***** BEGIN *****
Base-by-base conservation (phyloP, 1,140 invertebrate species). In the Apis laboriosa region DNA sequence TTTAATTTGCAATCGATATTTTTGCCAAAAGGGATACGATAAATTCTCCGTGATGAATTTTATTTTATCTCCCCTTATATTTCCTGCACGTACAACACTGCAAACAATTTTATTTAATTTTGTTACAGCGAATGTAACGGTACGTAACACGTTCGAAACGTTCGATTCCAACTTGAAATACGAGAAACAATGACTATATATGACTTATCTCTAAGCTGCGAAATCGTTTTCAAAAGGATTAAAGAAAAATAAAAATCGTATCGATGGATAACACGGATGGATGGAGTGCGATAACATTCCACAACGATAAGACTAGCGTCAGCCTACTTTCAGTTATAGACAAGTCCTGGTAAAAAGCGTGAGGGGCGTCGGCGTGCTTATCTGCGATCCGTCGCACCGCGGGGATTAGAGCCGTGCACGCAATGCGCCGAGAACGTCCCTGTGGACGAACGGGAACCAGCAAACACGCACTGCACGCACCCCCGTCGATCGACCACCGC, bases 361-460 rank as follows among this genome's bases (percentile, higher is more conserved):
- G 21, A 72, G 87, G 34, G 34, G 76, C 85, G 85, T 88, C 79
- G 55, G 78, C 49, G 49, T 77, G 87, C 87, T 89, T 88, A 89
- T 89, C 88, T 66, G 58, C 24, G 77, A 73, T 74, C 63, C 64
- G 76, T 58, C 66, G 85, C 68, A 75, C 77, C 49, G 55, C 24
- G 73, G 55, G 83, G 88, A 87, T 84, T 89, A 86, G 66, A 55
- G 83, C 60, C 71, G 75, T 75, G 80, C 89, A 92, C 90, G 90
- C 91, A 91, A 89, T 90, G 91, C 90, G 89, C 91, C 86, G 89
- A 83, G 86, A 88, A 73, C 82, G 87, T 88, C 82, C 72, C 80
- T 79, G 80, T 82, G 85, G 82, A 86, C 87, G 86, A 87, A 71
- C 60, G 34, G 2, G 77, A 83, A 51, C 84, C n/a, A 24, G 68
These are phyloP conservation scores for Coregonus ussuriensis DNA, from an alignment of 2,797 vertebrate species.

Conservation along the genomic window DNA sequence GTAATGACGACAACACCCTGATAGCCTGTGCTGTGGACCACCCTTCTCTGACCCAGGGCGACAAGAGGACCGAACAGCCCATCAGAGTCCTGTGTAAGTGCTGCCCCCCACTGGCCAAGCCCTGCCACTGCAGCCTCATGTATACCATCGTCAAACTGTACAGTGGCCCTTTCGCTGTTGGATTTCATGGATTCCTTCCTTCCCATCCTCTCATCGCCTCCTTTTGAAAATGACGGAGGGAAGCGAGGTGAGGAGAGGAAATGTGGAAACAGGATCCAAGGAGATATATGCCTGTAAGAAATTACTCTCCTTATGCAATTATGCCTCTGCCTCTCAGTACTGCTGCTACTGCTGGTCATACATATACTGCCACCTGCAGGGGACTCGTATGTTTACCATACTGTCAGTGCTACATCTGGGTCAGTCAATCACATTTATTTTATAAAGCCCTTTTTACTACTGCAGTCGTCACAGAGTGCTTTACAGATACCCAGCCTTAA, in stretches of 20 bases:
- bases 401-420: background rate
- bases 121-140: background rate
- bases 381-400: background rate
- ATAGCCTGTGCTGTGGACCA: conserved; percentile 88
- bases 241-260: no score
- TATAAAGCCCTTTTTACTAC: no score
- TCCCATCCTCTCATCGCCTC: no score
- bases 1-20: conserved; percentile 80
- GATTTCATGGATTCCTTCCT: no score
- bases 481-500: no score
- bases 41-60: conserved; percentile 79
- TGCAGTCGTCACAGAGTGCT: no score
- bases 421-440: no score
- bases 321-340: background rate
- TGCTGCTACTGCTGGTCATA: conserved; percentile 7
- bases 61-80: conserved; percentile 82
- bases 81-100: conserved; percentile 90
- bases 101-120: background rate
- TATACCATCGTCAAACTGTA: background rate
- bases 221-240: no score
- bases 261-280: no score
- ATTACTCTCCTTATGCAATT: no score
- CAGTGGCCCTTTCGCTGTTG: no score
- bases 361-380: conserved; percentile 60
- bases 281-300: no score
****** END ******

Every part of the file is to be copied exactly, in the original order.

Base-by-base conservation (phyloP, 1,140 invertebrate species). In the Apis laboriosa region DNA sequence TTTAATTTGCAATCGATATTTTTGCCAAAAGGGATACGATAAATTCTCCGTGATGAATTTTATTTTATCTCCCCTTATATTTCCTGCACGTACAACACTGCAAACAATTTTATTTAATTTTGTTACAGCGAATGTAACGGTACGTAACACGTTCGAAACGTTCGATTCCAACTTGAAATACGAGAAACAATGACTATATATGACTTATCTCTAAGCTGCGAAATCGTTTTCAAAAGGATTAAAGAAAAATAAAAATCGTATCGATGGATAACACGGATGGATGGAGTGCGATAACATTCCACAACGATAAGACTAGCGTCAGCCTACTTTCAGTTATAGACAAGTCCTGGTAAAAAGCGTGAGGGGCGTCGGCGTGCTTATCTGCGATCCGTCGCACCGCGGGGATTAGAGCCGTGCACGCAATGCGCCGAGAACGTCCCTGTGGACGAACGGGAACCAGCAAACACGCACTGCACGCACCCCCGTCGATCGACCACCGC, bases 361-460 rank as follows among this genome's bases (percentile, higher is more conserved):
- G 21, A 72, G 87, G 34, G 34, G 76, C 85, G 85, T 88, C 79
- G 55, G 78, C 49, G 49, T 77, G 87, C 87, T 89, T 88, A 89
- T 89, C 88, T 66, G 58, C 24, G 77, A 73, T 74, C 63, C 64
- G 76, T 58, C 66, G 85, C 68, A 75, C 77, C 49, G 55, C 24
- G 73, G 55, G 83, G 88, A 87, T 84, T 89, A 86, G 66, A 55
- G 83, C 60, C 71, G 75, T 75, G 80, C 89, A 92, C 90, G 90
- C 91, A 91, A 89, T 90, G 91, C 90, G 89, C 91, C 86, G 89
- A 83, G 86, A 88, A 73, C 82, G 87, T 88, C 82, C 72, C 80
- T 79, G 80, T 82, G 85, G 82, A 86, C 87, G 86, A 87, A 71
- C 60, G 34, G 2, G 77, A 83, A 51, C 84, C n/a, A 24, G 68
These are phyloP conservation scores for Coregonus ussuriensis DNA, from an alignment of 2,797 vertebrate species.

Conservation along the genomic window DNA sequence GTAATGACGACAACACCCTGATAGCCTGTGCTGTGGACCACCCTTCTCTGACCCAGGGCGACAAGAGGACCGAACAGCCCATCAGAGTCCTGTGTAAGTGCTGCCCCCCACTGGCCAAGCCCTGCCACTGCAGCCTCATGTATACCATCGTCAAACTGTACAGTGGCCCTTTCGCTGTTGGATTTCATGGATTCCTTCCTTCCCATCCTCTCATCGCCTCCTTTTGAAAATGACGGAGGGAAGCGAGGTGAGGAGAGGAAATGTGGAAACAGGATCCAAGGAGATATATGCCTGTAAGAAATTACTCTCCTTATGCAATTATGCCTCTGCCTCTCAGTACTGCTGCTACTGCTGGTCATACATATACTGCCACCTGCAGGGGACTCGTATGTTTACCATACTGTCAGTGCTACATCTGGGTCAGTCAATCACATTTATTTTATAAAGCCCTTTTTACTACTGCAGTCGTCACAGAGTGCTTTACAGATACCCAGCCTTAA, in stretches of 20 bases:
- bases 401-420: background rate
- bases 121-140: background rate
- bases 381-400: background rate
- ATAGCCTGTGCTGTGGACCA: conserved; percentile 88
- bases 241-260: no score
- TATAAAGCCCTTTTTACTAC: no score
- TCCCATCCTCTCATCGCCTC: no score
- bases 1-20: conserved; percentile 80
- GATTTCATGGATTCCTTCCT: no score
- bases 481-500: no score
- bases 41-60: conserved; percentile 79
- TGCAGTCGTCACAGAGTGCT: no score
- bases 421-440: no score
- bases 321-340: background rate
- TGCTGCTACTGCTGGTCATA: conserved; percentile 7
- bases 61-80: conserved; percentile 82
- bases 81-100: conserved; percentile 90
- bases 101-120: background rate
- TATACCATCGTCAAACTGTA: background rate
- bases 221-240: no score
- bases 261-280: no score
- ATTACTCTCCTTATGCAATT: no score
- CAGTGGCCCTTTCGCTGTTG: no score
- bases 361-380: conserved; percentile 60
- bases 281-300: no score